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1965 Jensen CV8 Convertible JM-EXP-108 Reg: LPP 766C£200.00
The Sean Connery Jensen CV8 104/2158 Reg: AUW 70B
Jensen CV8 For Sale
When you feel your years of Jensen CV8 custodianship have come to an end, why not let THE JENSEN MUSEUM sell your car.
You can advertise your Jensen CV8 for sale on the site, giving your car presence to car model specific interest around the world, or if you prefer, you can consign your car to us and we will undertake the sale of your car
Contact us at firstname.lastname@example.org, or telephone: +1694-781354
Background to the Jensen CV8 model
The Jensen C-V8 is a four-seater GT car produced by Jensen Motors between 1962 and 1966. Launched in October 1962, the C-V8 series had fibreglass bodywork with aluminium door skins, as did the preceding 541 series.
All C-V8s used big-block engines sourced from Chrysler; first the 361 and then, from 1964, the 330 bhp (246 kW) 383 in³. Most of the cars had three-speed Chrysler Torqueflite automatic transmission, but seven MK.II C-V8s were produced with the 6-litre engine and four-speed manual gearbox , followed by two manual Mk3s. While the great majority of C-V8s were made in right-hand drive (RHD), ten were made in left-hand drive (LHD).
The car was one of the fastest production four-seaters of its era. The MK II, capable of 136 mph (219 km/h), ran a quarter mile (~400 m) in 14.6 seconds, and accelerated from 0–60 mph (97 km/h) in 6.7 seconds.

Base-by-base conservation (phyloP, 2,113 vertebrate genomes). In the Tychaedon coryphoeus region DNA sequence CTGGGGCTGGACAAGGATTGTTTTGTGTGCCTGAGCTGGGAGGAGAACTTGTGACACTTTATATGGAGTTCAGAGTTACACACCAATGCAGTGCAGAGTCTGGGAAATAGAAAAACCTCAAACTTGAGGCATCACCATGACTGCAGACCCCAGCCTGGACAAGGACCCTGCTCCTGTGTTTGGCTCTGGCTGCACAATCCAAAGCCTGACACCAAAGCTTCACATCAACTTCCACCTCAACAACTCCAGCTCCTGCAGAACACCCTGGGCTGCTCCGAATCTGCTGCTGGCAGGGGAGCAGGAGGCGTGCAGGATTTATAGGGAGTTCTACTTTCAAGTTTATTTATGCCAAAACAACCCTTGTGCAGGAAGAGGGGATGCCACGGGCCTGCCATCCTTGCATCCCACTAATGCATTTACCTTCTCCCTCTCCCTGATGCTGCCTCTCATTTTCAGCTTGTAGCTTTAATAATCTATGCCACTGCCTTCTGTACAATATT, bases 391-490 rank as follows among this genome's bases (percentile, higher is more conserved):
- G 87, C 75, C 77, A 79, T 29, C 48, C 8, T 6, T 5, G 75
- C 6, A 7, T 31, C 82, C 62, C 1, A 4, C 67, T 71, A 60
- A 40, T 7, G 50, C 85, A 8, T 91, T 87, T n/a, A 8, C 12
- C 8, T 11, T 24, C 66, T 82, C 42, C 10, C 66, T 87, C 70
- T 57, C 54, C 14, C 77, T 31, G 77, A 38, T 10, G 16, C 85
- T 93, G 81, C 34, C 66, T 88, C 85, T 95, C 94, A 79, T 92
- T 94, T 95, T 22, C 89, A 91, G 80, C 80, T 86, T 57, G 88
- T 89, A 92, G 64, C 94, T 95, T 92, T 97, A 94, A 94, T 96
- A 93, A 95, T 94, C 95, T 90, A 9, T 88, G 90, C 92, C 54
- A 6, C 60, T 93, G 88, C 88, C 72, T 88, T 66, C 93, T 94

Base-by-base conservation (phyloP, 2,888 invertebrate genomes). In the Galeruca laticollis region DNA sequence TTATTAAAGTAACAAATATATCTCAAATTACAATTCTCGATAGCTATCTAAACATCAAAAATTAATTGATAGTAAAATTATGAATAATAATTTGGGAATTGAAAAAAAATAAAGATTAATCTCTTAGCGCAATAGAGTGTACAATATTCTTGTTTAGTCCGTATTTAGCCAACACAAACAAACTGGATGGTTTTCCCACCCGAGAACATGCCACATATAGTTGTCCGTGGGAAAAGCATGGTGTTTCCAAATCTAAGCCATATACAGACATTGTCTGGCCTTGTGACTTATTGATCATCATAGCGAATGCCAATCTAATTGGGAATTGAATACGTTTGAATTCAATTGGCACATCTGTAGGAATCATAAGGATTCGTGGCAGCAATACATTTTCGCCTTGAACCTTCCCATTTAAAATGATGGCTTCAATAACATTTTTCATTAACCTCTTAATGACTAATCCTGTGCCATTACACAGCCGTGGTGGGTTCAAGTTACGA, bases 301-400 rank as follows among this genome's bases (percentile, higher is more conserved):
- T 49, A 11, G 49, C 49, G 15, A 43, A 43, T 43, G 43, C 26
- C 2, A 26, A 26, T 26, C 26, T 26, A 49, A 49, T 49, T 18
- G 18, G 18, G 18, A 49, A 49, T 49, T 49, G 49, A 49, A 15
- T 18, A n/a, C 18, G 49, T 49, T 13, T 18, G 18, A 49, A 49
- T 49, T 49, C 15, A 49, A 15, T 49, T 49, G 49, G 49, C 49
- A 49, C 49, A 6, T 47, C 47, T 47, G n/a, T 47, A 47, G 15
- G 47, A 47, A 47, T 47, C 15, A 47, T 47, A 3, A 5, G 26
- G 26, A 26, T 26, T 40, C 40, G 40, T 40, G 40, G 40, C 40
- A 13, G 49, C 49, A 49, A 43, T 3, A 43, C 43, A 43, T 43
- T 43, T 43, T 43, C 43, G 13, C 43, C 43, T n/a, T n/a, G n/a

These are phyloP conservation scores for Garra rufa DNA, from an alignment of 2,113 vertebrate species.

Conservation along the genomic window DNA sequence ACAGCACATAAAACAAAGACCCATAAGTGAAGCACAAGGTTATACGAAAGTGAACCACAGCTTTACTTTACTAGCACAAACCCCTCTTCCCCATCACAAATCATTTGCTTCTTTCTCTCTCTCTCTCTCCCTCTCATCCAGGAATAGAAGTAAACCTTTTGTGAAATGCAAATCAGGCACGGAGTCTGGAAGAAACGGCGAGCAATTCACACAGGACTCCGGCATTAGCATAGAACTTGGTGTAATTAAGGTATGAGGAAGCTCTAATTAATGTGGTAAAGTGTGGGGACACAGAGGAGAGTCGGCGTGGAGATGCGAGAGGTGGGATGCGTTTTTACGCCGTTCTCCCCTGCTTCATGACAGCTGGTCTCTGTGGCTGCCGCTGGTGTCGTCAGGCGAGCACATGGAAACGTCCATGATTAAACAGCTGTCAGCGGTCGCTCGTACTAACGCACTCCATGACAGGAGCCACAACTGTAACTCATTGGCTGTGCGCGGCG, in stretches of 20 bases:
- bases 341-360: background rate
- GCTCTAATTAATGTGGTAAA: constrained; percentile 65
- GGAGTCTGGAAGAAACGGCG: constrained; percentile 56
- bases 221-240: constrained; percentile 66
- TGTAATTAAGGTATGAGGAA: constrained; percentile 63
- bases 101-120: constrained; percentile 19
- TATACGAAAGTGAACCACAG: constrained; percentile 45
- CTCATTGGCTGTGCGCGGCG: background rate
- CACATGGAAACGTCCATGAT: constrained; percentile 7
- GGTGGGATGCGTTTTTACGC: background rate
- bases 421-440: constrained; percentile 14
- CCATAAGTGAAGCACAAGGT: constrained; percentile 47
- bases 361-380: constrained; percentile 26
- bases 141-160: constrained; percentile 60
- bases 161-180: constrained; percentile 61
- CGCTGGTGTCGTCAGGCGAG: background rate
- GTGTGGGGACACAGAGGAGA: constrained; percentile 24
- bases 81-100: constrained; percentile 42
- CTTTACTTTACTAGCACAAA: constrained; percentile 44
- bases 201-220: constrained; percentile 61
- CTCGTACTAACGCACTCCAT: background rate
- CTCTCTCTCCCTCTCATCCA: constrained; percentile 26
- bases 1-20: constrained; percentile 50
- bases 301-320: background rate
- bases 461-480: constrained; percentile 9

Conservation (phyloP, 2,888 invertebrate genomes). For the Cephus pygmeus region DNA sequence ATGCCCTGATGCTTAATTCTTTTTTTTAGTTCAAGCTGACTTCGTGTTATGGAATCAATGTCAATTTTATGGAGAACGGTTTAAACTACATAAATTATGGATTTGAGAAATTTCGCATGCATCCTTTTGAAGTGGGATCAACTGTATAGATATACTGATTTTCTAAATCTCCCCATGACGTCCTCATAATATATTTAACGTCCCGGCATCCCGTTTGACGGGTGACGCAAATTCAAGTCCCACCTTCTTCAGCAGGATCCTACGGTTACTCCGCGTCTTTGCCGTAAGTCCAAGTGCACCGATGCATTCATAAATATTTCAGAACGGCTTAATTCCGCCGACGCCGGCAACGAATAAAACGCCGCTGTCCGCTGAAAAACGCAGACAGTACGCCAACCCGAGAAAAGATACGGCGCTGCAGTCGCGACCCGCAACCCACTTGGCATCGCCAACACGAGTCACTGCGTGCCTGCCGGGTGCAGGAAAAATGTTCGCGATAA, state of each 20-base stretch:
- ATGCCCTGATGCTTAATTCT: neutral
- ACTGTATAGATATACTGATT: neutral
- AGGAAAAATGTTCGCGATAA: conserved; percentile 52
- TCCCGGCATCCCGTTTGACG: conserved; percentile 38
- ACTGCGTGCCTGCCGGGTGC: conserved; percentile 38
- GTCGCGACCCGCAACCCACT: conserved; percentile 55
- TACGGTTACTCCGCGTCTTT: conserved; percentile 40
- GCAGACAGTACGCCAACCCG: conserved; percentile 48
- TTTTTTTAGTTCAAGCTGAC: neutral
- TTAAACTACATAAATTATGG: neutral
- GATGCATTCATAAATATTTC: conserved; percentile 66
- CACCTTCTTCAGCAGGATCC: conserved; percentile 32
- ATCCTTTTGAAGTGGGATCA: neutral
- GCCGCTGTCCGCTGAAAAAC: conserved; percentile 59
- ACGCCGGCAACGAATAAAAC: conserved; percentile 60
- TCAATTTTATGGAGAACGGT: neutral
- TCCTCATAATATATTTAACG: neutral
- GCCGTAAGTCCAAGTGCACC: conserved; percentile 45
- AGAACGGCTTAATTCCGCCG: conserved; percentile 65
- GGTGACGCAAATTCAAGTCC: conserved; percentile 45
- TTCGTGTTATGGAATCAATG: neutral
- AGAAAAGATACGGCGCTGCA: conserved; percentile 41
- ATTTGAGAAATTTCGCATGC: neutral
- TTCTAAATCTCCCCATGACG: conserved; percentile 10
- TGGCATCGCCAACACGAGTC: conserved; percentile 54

Upgraded, the new MK II, introduced in October 1963, had Selectaride rear dampers and minor styling changes. Changes on the MK III, the final version of the series which was introduced in June 1965, included a minor reduction in overall length, deeper windscreen, equal size headlamps without chrome bezels, improved interior ventilation, wood-veneer dashboard, the addition of overriders to the bumpers, and a dual-circuit braking system.
From concept, the front of the C-V8 was styled with covered headlamps, similar to those on the Ferrari 275 GTB and Jaguar 3.8 E-type as a key element of the design. But, because of concerns that they might reduce the effectiveness of the headlamps, the covers were deleted for the production cars. As a consequence the C-V8’s front-end appearance was compromised and proved controversial for decades. The CV8 model was discontinued in 1966 after a total production run of 500.